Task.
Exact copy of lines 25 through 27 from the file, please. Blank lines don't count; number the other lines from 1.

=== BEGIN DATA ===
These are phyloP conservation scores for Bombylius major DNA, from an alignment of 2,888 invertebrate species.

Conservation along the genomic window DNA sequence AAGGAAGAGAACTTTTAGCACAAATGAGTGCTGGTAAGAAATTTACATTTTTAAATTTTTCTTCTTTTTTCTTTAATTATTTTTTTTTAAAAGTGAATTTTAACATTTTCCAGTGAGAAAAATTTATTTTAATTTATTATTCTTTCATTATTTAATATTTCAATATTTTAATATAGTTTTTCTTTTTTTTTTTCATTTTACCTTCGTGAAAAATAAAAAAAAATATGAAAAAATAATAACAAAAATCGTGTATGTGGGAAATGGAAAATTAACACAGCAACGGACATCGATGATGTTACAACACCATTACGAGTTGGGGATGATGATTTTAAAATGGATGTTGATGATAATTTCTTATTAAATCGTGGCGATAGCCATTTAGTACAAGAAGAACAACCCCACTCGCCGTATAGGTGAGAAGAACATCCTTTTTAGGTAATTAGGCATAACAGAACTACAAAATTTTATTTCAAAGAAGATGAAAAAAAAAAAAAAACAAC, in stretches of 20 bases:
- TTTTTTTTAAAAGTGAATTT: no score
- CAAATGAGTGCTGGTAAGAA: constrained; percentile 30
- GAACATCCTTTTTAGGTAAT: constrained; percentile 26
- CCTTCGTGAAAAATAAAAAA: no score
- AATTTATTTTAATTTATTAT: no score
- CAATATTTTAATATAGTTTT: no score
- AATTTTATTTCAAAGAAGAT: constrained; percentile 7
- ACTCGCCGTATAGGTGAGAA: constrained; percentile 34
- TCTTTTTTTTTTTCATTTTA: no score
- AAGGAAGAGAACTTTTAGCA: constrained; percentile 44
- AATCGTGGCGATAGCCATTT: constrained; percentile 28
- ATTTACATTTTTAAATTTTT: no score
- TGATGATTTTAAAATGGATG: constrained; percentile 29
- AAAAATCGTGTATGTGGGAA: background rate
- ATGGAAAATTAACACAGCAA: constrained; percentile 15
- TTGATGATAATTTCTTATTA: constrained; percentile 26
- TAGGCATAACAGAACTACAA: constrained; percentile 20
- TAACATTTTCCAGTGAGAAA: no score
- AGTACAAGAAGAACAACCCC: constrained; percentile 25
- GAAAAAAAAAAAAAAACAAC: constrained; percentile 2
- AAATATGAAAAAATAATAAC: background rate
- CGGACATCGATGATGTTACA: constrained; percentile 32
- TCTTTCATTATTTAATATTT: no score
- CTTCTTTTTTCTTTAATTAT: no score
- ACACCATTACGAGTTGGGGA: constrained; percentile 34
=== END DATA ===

- TCTTTCATTATTTAATATTT: no score
- CTTCTTTTTTCTTTAATTAT: no score
- ACACCATTACGAGTTGGGGA: constrained; percentile 34